Besides a change in attitude, the World Bank has assessed that effective urban planning and strong enforcement were needed to deal with the perennial flooding in Ghana’s capital.
Answering a question from Xinhua during a media interaction on Monday Henry Kerali, World Bank Country Director for Ghana, Sierra Leone, and Liberia said there was the need for medium-to-long term planning of the city which has suffered severe floods with the least rainfall this year.
“Poor planning, non-existent urban planning and weak enforcement of regulations on urban development are some of the causes of the severe flooding in most parts of the city,” Kerali stated.
He added that citizens also play a part in the problem by throwing garbage into drains, as well as building on waterways.
The World Bank official said these people do not only contribute to the severe flooding experienced in the country, but also endanger their own lives and properties.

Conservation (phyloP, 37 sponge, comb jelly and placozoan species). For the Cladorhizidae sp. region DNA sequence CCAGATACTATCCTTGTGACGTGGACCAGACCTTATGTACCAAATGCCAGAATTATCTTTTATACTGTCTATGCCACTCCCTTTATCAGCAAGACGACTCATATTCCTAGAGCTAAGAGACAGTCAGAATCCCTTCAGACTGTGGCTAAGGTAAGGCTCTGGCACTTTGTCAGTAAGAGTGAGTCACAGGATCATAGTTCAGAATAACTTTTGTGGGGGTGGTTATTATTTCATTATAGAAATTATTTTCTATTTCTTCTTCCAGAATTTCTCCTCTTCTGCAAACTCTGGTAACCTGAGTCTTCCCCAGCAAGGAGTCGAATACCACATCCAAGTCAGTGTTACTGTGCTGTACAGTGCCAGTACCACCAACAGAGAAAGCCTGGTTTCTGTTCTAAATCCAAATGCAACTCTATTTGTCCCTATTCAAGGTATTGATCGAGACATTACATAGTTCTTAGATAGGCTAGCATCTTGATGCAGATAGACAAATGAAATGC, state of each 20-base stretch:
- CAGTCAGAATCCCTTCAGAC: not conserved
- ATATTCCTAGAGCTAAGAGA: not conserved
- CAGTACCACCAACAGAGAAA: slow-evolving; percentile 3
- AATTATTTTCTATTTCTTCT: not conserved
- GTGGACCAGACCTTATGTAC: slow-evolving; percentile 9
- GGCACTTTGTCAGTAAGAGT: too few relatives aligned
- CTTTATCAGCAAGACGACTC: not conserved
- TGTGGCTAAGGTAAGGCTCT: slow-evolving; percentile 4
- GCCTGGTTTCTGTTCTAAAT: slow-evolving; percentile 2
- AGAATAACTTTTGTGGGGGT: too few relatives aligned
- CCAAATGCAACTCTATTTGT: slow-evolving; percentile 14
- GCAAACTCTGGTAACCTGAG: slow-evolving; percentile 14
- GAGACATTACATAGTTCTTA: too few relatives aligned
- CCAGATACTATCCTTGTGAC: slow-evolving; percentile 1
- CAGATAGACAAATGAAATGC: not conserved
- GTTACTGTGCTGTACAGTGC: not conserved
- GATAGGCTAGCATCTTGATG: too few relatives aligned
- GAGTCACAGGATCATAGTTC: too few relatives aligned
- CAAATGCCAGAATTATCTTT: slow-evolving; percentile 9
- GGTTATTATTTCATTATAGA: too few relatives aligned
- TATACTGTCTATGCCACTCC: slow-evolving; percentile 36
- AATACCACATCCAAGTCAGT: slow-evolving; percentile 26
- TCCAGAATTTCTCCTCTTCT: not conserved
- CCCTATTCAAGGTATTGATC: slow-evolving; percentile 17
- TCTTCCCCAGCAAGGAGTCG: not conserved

“There is the need to improve the planning process, while people stop creating the conditions for floods,” the official urged.
Harold Esseku, a World Bank consultant on sanitation added that the issue in Ghana was not solely about whether there were open or covered drains.
“If we have covered drains and we have no mechanism to de-silt them when they are choked, we will still have the same problem,” he argued.
Similarly, with open drains, if people continue to dump refuse into them, the floods will come with the least rainfall, Added Esseku, urging for a change in attitude as individuals and government.
Ghana’s capital has since the beginning of the year experienced severe flooding with the attendant loss of life and property. Enditem